Scooter Resilience: Bird Provides Critical Data for new NSF-Funded Study

Top of Bird scooter

Call it one of the unexpected outcomes of the coronavirus pandemic. 

Researchers at the University of Tennessee, Knoxville and Portland State University have set out to study the resilience of alternative mobility systems like public transit, bike- and scooter-sharing during the most significant transportation disruption in a generation.

Funded by the National Science Foundation RAPID program, the study focuses on answering three key questions:

  1. How do people use transit and micromobility in the face of infection risk?
  2. How do people moderate their own travel and safety behaviors to reduce infection?
  3. How can both modes complement each other to help urban mobility recover?


“Transit and micromobility are complementary and supportive systems,” said Professor Chris Cherry of UT’s Department of Civil and Environmental Engineering. “Understanding how they can work together to recover from the coronavirus pandemic is critical to helping cities develop a resilient multimodal transportation network.”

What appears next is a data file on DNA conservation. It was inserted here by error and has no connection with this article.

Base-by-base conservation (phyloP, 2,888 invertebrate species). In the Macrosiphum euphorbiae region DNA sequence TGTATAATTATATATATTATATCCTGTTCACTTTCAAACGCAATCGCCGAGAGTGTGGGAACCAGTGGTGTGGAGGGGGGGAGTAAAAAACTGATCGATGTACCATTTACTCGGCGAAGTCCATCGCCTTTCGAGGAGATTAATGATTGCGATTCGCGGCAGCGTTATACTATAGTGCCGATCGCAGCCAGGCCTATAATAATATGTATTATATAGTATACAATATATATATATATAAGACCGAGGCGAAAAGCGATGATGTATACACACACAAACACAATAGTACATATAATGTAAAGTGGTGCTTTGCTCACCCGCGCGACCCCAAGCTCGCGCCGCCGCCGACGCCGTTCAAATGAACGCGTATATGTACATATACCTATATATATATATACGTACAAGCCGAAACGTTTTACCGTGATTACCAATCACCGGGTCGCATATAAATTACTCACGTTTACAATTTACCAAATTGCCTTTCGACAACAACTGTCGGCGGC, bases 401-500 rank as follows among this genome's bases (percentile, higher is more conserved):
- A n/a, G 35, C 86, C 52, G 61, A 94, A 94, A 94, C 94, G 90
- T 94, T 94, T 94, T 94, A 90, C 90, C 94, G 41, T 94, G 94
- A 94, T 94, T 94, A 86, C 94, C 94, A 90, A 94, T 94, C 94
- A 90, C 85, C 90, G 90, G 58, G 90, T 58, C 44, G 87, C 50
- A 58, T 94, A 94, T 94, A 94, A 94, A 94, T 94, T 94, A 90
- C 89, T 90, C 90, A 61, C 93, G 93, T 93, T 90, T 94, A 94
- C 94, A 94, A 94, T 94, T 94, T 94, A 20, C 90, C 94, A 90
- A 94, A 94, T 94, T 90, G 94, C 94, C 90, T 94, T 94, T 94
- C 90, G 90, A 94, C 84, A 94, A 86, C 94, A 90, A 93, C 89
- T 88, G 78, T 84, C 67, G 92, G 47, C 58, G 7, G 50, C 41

Along with UT’s Assistant Professor Candace Brakewood and Portland State’s Sustainable Transportation Program Manager John MacArthur, the research team will be surveying both transit and micromobility riders in Nashville, Tennessee and Portland, Oregon. Bird will be participating in the program by providing critical survey data on rider habits, preferences and attitudes towards various modes of transportation. The study will also be tracking nationwide trends using Transit App.

“Bird’s support in this research was instrumental in getting the support of the NSF,” said Cherry. “This project was triggered early in the COVID-19 crisis through conversations between the research team and Bird. They’ve been able to provide a reliable and credible plan for generating the necessary data, resulting in a research project that will generate short- and long-term benefits for sustainable mobility.” 

We’ll continue to keep you informed as the results of the study become available in the coming months. To learn more about how Bird is helping during the COVID-19 pandemic, click below:

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